After she passed matriculation with letter marks, it opened the door for her to join the revolutionary party. There was a revolutionary party called 'Sri Sangh' in Dhaka at that time. And there was a women's branch of Sri Sangh called 'Deepali Sangh'. The leader of this branch was MA Leela Nag of Dhaka University. The 'Deepali Sangh' was originally a secret women's revolutionary organization under the leadership of Sri Sangh. Her strong spirit and love for the country while studying at Eden prompted one of her teachers to join the Deepali Sangh and gave her a membership form when she went home for summer vacation. 

Pritilata went home and showed the form to her revolutionary brother, who then contacted Surya Sen. By that time, the leaders who were detained without trial under the Bengal Ordinance were returning free one by one. After seeing the form of Deepali Sangh, Surya Sen secretly inducted Pritilata into the party and made her aware of the consequences and the regulations as well. She returned to Dhaka, Pritilata joined the Deepali Sangh and started training sessions in stick fighting and other such activities. She also wrote that she endeavoured to make herself a worthy comrade of the Great Masterda. 

In 1929 Pritilata went to study at Bethune College in Calcutta with a scholarship after securing first rank among girls in IA. In May of the same year, Surya Sen and his associates organized Chittagong District Congress District Conference, Youth Conference, and Student Conference. But till then they did not think of organizing any women's conferences. But with the strong interest of Pritilata's brother, Purnendu Dastidar, Surya Sen finally agreed to organize a women's conference. The conference was held under the chairmanship of Mahila Congress leader Latika Bose. Pritilata and Kalpana Dutt came from Dhaka and joined the conference. Despite her strong desire to meet Surya Sen at this conference and join the revolutionary party, Pritilata did not meet him that day. While she was studying at Bethune College, she became aware of one of the revolutionaries, Ramakrishna Biswas, who was in jail as a convict. Pritilata was keen to meet him, but it was risky to directly meet someone in jail, so she met him under the guise of his distant sister Arati. After that as long as Ramakrishna was alive, Pritilata used to often visit him.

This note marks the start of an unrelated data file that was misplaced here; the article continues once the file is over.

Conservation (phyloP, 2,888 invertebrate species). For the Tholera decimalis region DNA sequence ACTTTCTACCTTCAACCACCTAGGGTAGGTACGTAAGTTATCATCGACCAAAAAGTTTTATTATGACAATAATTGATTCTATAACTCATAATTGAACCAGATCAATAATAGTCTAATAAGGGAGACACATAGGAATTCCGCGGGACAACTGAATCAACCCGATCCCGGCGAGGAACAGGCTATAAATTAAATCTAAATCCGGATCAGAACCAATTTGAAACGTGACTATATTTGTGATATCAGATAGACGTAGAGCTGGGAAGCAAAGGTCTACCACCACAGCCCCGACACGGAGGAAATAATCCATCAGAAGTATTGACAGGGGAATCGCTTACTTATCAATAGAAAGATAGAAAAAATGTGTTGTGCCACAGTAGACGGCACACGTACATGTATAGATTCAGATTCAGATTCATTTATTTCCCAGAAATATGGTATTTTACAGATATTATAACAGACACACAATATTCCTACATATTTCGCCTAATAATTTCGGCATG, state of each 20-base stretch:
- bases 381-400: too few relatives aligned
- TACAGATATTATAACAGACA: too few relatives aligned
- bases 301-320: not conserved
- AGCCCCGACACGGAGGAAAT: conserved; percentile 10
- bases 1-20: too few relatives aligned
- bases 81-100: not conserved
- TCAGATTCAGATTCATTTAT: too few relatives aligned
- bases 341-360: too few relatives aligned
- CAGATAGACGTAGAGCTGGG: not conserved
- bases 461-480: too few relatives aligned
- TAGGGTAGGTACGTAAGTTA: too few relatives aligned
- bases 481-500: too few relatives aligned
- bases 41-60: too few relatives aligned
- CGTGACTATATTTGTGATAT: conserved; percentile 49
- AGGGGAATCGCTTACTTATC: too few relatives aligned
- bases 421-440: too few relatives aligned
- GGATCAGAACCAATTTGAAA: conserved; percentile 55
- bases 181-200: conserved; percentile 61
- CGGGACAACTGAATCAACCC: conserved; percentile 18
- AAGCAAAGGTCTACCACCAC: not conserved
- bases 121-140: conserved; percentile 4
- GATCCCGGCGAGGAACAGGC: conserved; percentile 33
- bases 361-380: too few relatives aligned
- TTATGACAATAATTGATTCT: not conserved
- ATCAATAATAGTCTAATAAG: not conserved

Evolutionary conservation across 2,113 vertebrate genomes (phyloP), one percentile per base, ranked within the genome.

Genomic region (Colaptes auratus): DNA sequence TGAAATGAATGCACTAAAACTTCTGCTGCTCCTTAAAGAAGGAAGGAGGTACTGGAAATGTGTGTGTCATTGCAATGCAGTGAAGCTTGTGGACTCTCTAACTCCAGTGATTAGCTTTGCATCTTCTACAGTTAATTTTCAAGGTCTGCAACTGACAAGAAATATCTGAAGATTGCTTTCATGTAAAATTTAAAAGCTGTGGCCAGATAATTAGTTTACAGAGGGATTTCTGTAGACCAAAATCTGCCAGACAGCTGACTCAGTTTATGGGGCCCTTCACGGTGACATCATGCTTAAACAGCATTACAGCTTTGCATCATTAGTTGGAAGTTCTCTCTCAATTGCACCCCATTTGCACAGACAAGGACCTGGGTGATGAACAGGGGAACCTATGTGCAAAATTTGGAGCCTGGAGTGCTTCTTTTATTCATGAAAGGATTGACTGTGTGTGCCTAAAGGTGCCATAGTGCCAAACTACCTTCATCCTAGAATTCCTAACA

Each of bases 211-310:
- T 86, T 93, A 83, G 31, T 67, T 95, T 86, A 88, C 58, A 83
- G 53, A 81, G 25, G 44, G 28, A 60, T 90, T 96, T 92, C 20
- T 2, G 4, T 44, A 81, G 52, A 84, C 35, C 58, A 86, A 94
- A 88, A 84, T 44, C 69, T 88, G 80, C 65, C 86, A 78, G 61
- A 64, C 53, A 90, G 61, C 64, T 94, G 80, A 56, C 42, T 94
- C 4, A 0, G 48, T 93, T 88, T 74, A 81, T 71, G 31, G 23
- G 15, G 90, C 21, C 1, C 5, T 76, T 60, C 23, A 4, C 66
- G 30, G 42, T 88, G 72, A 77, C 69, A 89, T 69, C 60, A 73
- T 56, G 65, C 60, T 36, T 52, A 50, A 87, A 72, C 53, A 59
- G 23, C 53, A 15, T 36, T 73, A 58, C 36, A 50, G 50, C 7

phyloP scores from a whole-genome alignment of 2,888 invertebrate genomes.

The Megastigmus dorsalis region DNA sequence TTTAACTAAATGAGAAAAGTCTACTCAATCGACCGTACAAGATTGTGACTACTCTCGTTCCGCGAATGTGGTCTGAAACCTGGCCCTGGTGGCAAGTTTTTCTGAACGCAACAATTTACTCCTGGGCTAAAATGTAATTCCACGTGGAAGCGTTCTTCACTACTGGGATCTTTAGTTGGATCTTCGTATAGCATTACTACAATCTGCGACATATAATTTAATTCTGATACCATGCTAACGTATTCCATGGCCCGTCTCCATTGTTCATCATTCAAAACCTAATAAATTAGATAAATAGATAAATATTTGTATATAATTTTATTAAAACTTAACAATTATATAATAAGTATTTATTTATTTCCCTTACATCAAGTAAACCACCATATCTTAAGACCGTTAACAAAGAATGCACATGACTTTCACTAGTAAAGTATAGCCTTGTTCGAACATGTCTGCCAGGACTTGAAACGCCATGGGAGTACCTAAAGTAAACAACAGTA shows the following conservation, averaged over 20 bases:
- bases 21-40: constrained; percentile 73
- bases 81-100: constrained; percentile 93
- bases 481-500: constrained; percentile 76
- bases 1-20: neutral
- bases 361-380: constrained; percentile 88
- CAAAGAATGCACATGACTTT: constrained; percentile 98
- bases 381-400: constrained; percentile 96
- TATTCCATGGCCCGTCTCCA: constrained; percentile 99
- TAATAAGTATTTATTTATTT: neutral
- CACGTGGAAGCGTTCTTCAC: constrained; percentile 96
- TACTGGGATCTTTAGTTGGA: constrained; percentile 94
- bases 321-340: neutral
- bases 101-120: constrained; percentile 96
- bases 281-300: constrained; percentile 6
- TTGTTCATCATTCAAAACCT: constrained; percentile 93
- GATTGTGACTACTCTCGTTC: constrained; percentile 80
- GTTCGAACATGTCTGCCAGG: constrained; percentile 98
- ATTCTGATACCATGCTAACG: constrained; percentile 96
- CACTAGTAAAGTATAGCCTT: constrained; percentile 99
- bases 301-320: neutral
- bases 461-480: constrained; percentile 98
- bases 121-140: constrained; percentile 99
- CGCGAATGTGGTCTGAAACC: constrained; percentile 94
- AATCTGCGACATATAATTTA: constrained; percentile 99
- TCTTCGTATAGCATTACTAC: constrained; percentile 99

They talked on varied topics, she got to know about the adventures of Ramakrishna’s life. The more she listened, the more she respected the man. Soon, the respect turned into love even without her realization. On the other hand, Ramakrishna was also fond of her, Pritilata differed from contemporary women, she was strong and patriotic. Both were aware that there was no happy ending to this love. They knew their destiny and the hurdles, hence they accepted each other’s love silently. On the days of meeting with Ramakrishna, Pritilata, and Kalpana Dutt sneaked bomb shells several times on their way back to Chittagong from Calcutta and delivered them to the revolutionaries of Chittagong. She also made a bomb with everyone. Masterda forbade her many times as the work was dangerous, but Pritilata did not listen to the ban. "If they can do it, I can do it," she said. She had given whatever small amount of jewellery she had to the revolutionaries to buy gun cotton.